In the world of hipster Judaism, this is big news. Herewith the note, posted today, by Matisyahu, who rose to fame several years ago as, yes, a “Chassidic reggae superstar.” But no more. Matisyahu writes:
This morning I posted a photo of myself on Twitter.
No more Chassidic reggae superstar.
Sorry folks, all you get is me…no alias. When I started becoming religious 10 years ago it was a very natural and organic process. It was my choice. My journey to discover my roots and explore Jewish spirituality—not through books but through real life. At a certain point I felt the need to submit to a higher level of religiosity…to move away from my intuition and to accept an ultimate truth. I felt that in order to become a good person I needed rules—lots of them—or else I would somehow fall apart. I am reclaiming myself. Trusting my goodness and my divine mission. Get ready for an amazing year filled with music of rebirth. And for those concerned with my naked face, don’t worry…you haven’t seen the last of my facial hair.
Matisyahu’s statement has still not been digested over in the Jewish world, but its form is familiar to all of us — this writer included — who took on Orthodox Jewish practice for a time, and then moved away from (I won’t say “beyond”) it.
It may also be familiar to music fans — wasn’t it John Lennon who sang, in the aptly titled track “God,” that he no longer believed in any number of transcendent values, from Jesus to the Beatles, that “I just believe in me / Yoko and me / and that’s reality”? As Lennon also sang, the dream is over — in this case, that of a fully engaged, in-the-world Hasid who runs with the Crystal Method but davens three times a day.
Of course, for dyed-in-the-wool Orthodox Jews, Matisyahu was never as authentic as he may have seemed to outsiders. For one thing, he was a baal tshuvah, someone who takes on religious practice but was not raised Orthodox. Matisyahu’s latest decision reinforces the nasty stereotypes that “frum from birth” people have long held about newly religious ones.
Second, Matisyahu’s brand of Hasidism was Chabad, which, as the joke goes, is the religion closest to Judaism. Chabad’s messianism, its proselytization (to Jews only), its open mysticism, and its tendency to fear modernity less than other Hasidic groups have all caused the group to be held in suspicion in traditional quarters.
And of course, Matisyahu was crossing boundaries even before he fell “off the derech,” i.e. out of the traditional Jewish way of life. True, he never performed on shabbos. But cavorting with hip hop and reggae artists, groupies, and the whole lifestyle of being a pop star was always at odds with the hyper-modest, hyper-conservative world of which Matisyahu may have seemed to be a part.
Of course, we shouldn’t assume too much. The shaving of the beard does mark a clear break (for now) with Hasidism, but not necessarily with traditional Judaism. We don’t know where Matisyahu — born Matthew Miller — is headed next. Probably he doesn’t know yet himself.
But coming on the heels of the closing up of JDub, the independent Jewish record label which launched Matisyahu’s career, it does feel like the end of a chapter in American Jewish life. And I worry, frankly, that it casts suspicion on all of us who are working to create a more pluralistic, creative, open Jewish community. “See!”our doubters can now say. Sigh.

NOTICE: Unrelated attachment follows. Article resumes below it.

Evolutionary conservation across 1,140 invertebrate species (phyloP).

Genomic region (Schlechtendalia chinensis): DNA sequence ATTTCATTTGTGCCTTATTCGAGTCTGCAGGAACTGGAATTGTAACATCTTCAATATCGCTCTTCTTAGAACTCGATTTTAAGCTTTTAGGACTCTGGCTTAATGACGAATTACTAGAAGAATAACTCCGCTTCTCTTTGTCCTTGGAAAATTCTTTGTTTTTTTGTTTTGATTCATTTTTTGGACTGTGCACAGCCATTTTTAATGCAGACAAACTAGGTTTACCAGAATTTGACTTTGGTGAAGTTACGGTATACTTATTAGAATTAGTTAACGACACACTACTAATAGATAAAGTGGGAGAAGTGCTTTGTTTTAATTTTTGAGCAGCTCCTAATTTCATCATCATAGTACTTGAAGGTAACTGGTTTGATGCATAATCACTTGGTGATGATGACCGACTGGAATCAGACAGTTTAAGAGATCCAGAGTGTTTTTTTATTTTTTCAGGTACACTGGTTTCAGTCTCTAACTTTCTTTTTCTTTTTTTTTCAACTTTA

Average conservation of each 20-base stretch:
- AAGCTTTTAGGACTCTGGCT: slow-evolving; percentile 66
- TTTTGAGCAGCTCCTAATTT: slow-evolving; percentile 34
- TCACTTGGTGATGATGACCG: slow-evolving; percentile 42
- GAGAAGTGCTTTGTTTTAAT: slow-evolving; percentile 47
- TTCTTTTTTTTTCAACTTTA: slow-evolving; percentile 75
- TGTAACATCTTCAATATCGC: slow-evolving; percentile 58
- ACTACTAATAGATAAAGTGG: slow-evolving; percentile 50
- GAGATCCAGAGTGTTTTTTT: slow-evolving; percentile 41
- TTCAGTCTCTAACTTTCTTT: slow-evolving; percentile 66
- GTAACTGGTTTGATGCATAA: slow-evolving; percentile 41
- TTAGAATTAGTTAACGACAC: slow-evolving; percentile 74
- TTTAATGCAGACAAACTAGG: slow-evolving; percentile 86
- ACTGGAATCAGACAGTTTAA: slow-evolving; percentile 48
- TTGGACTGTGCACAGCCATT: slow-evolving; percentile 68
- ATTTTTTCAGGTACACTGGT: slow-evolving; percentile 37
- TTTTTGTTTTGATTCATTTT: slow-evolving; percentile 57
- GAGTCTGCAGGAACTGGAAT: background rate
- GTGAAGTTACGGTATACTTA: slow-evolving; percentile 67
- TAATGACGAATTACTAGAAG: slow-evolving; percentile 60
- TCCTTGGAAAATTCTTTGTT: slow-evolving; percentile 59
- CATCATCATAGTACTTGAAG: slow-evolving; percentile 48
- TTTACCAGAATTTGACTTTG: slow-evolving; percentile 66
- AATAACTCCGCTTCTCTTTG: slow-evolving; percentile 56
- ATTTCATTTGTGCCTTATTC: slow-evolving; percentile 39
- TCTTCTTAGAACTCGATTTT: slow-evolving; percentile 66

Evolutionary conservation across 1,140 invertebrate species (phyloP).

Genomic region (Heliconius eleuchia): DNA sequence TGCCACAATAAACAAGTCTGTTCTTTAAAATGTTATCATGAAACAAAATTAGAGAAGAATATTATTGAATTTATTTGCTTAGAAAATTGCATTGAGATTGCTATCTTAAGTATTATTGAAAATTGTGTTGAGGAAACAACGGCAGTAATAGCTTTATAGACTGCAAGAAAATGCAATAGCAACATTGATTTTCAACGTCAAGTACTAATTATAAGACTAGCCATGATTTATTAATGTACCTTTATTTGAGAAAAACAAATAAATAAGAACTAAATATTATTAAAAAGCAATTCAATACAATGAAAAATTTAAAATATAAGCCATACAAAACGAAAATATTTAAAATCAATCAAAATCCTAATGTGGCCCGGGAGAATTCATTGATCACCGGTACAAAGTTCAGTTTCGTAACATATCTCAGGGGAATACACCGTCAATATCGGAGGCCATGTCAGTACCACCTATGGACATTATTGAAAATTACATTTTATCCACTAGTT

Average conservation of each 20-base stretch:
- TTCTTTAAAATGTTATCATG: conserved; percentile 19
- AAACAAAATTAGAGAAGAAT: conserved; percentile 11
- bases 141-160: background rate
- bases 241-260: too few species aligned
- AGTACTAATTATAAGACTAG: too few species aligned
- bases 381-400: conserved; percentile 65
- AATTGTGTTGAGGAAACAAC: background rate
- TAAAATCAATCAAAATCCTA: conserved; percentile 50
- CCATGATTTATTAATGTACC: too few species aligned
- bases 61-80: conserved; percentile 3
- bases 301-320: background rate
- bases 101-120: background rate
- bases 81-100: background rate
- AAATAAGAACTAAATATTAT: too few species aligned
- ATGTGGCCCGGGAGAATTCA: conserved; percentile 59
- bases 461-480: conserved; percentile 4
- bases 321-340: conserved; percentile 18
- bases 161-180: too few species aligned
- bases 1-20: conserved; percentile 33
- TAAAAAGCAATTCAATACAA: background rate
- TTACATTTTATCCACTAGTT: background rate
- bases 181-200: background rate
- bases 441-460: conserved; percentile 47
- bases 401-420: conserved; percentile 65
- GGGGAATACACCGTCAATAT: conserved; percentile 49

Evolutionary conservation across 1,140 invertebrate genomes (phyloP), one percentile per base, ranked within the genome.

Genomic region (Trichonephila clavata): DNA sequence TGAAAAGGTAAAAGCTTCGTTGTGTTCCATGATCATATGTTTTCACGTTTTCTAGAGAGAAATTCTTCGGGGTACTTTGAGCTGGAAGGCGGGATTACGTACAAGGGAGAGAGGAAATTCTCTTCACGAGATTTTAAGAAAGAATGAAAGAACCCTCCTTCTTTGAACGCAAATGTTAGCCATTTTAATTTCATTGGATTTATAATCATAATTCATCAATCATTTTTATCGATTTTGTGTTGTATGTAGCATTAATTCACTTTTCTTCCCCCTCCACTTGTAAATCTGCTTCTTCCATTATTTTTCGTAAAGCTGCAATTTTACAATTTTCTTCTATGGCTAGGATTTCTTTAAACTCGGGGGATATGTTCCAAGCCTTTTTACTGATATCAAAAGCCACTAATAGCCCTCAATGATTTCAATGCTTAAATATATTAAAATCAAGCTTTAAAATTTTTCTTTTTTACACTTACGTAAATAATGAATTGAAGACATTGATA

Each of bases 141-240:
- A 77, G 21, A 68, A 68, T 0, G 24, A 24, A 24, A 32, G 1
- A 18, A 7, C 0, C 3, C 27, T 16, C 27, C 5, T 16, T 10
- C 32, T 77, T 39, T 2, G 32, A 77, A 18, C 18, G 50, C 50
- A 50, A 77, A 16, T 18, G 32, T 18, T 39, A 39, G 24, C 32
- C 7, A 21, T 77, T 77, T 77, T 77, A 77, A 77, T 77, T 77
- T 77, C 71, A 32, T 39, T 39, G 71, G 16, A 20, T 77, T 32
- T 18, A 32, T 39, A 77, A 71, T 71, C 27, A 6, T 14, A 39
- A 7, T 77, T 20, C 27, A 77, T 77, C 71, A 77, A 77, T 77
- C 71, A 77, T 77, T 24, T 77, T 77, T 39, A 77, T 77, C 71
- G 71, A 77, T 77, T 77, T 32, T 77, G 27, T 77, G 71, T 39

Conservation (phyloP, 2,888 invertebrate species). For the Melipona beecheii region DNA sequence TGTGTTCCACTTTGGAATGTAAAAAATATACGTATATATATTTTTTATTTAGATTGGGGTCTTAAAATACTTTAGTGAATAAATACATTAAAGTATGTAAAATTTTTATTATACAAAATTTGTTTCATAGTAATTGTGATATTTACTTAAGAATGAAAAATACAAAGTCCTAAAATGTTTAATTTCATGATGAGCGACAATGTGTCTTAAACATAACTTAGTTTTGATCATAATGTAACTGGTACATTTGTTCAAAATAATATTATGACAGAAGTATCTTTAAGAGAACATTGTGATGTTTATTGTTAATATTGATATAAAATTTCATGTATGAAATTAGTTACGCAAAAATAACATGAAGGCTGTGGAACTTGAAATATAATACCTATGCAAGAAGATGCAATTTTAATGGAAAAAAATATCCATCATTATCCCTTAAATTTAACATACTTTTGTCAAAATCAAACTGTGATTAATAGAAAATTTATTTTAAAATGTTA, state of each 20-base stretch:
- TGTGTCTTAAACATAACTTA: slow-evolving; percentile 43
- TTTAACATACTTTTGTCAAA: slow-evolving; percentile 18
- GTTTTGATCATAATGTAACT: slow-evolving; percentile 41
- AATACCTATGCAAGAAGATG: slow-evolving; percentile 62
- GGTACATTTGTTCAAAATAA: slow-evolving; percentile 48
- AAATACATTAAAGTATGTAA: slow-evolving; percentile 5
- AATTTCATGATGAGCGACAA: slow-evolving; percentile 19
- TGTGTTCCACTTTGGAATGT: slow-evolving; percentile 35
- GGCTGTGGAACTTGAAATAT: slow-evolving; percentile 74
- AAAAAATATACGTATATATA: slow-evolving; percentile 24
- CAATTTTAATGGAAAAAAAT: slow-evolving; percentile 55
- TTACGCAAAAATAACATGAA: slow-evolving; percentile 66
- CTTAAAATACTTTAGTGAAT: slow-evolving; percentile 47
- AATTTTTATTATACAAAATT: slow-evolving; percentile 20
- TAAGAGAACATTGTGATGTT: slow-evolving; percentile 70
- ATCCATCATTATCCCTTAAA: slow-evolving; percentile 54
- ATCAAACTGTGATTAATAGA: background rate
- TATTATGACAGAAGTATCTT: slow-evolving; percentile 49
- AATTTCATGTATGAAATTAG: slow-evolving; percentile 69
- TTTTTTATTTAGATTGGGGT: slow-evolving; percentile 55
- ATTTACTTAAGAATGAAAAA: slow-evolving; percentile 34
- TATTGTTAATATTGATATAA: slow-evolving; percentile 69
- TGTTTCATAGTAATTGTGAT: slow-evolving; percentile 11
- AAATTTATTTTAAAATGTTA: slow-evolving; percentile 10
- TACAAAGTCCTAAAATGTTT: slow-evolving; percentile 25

Personally, though, my main reaction is not one of fear or regret. I could’ve written exactly the same statement Matisyahu just put out when I drifted away from Orthodox Jewish practice a decade ago. My Orthodox spirituality was very similar to Matisyahu’s: it delivered the goods, which I interpreted as a sense of closeness with God, or living in a worthwhile way, or being connected to my deeply-held values. But it did so conditionally. Everything was good IF I fulfilled my end of the deal.
To be sure, this is a fundamental traditional Jewish value; it’s the root of covenantal theology. You do your part, God does His (and in that theology, it is His). Stay faithful to God, the crops will grow. Falter, and they won’t. But I don’t mean to suggest that such theologies are naively about reward and punishment. They’re not. When I was living an Orthodox life, I didn’t have any such ideas. Rather, I thought that if I observed the commandments, I would remain connected to what mattered to me: to mysticism, to ethical values, to community. If, if, if. The reality is, as Matisyahu describes, that I have all those connections now, without the strictly Orthodox life. (Even today, I still observe the mitzvot more thoroughly than about three-quarters of American Jews.) In fact, the connections are stronger, because they’re not conditioned on my fear-based observance of this or that precept. In other words, I feel like I know exactly where Matisyahu is coming from.
Seven and a half years ago, I wrote the first news article about Matisyahu, in the Forward newspaper. Yet I don’t feel that I’m writing the last one now. Moving beyond — yes, beyond — traditional religious norms need not be the end of one’s spiritual or religious journey. If you’re reading this, Matisyahu, or Matt, or by whatever new name this newly strong self is to be known, let me be the first to welcome you home.